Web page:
Despite the refusal of then-President George W. Bush to accept the services of the HR Brigade in the aftermath of Hurricane Katrina in New Orleans, the Brigade, from its inception until the outbreak of the Covid-19 pandemic, has provided high-quality health services to 66 countries, mobilizing a health staff of 55 thousand specialized doctors and nurses. For its contribution to the fight against Ebola, the UN World Health Assembly awarded it in May 2017 the prestigious “Dr Lee Jong-wook Memorial Prize”. It is estimated that the Brigade has made a significant contribution to the treatment of more than 100, 000 patients worldwide.
After the outbreak of the Covid-19 pandemic, 36 divisions of the HR Brigade with a total of 3, 707 doctors and health professionals have taken part in missions in 38 countries in Europe (Italy, Andorra), Africa (South Africa, Angola, etc.), Latin America (Mexico, Venezuela, Peru, etc.), the Caribbean (Martinique, Jamaica, the Dominican Republic, etc.) and the Middle East (Qatar, Kuwait).
The HR Brigade’s achievements in supporting life and providing medical assistance all over the world draws from Cuba’s values and the health system built upon them. Access to the Cuban National Health System is free at all its levels for the entire population. The practice of preventive medicine, which is based on an original social model that also works educationally, is based on the principle: “No one shall be left without help in this country”. Cuba has nine doctors per 1, 000 inhabitants, compared to, for example, 2.6 per 1, 000 in the USA.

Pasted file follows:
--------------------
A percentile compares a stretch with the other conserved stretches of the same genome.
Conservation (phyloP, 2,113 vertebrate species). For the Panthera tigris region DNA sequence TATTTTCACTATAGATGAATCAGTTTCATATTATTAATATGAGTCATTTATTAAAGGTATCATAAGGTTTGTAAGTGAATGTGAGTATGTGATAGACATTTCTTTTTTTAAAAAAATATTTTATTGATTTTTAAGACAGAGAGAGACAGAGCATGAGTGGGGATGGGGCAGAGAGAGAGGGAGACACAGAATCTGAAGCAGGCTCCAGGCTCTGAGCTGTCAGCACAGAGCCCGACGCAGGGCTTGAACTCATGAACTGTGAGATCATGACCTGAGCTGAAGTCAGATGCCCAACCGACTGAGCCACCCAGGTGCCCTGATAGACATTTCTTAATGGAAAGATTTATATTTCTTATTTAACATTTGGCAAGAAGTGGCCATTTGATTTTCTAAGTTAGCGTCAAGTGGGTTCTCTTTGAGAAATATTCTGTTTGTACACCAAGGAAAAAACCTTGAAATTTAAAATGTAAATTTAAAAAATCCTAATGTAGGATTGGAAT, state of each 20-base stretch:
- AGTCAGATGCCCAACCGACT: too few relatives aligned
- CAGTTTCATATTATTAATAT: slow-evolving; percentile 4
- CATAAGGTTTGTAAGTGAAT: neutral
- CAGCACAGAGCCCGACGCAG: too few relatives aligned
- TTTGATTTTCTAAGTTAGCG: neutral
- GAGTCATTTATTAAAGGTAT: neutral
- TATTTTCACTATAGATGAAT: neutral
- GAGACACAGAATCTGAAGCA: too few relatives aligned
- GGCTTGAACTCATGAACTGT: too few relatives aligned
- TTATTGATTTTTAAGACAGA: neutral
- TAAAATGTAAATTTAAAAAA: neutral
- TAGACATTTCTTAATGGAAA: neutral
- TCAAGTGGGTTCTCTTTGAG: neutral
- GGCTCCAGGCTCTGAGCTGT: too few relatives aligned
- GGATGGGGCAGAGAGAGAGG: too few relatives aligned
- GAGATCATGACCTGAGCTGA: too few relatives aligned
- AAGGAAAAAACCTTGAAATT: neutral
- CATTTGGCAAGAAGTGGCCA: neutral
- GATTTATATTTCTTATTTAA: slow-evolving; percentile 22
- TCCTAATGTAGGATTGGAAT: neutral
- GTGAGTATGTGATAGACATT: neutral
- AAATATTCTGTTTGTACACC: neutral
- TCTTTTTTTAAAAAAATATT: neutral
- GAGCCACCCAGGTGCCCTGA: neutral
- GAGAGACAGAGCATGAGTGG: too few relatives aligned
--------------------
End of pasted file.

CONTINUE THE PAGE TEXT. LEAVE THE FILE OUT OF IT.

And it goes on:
The famous Cuban medical school “Escuela Latinoamericana de Medicina” (ELAM) is probably the largest medical school in the world, with over 20, 000 non-Cuban students from 110 countries, providing to all students free housing, board and, of course, education. Known for the quality of education and the prestige that ELAM provides to its graduates, there is an article in the June 6, 2018 issue of the American magazine The New Yorker entitled: “Why African-American doctors choose to study medicine in Cuba”.1
The huge, ongoing contribution of the Henry Reeve Brigade in the global effort to combat the Covid-19 pandemic has led many movements of citizens and personalities around the world to take the initiative to request that the Norwegian Nobel Committee award the Nobel Peace Prize to the Cuban Brigade.
The Greek initiative, put forth by the cinematographer Mr. Velissarios Kossivakis on March 28, 2020, was the first of such initiatives and soon became international, amassing in three months nearly 30, 000 signatures of support. An Honorary Committee of 100 personalities was set up in order to coordinate the necessary actions, so as to submit in September 2020 a formal request to the Norwegian Nobel Committee in favor of the Henry Reeve International Medical Brigade.
In order to inform the Greek public, a press conference will be held on July 20, 2020, at 20.00, on the third floor of the Michael Cacoyannis Foundation in the presence of Cuba’s Ambassador to Greece, Ms. Zelmys Maria Dominguez Cortina. It will take place in an open-air area, in which all health and safety protocols will be taken.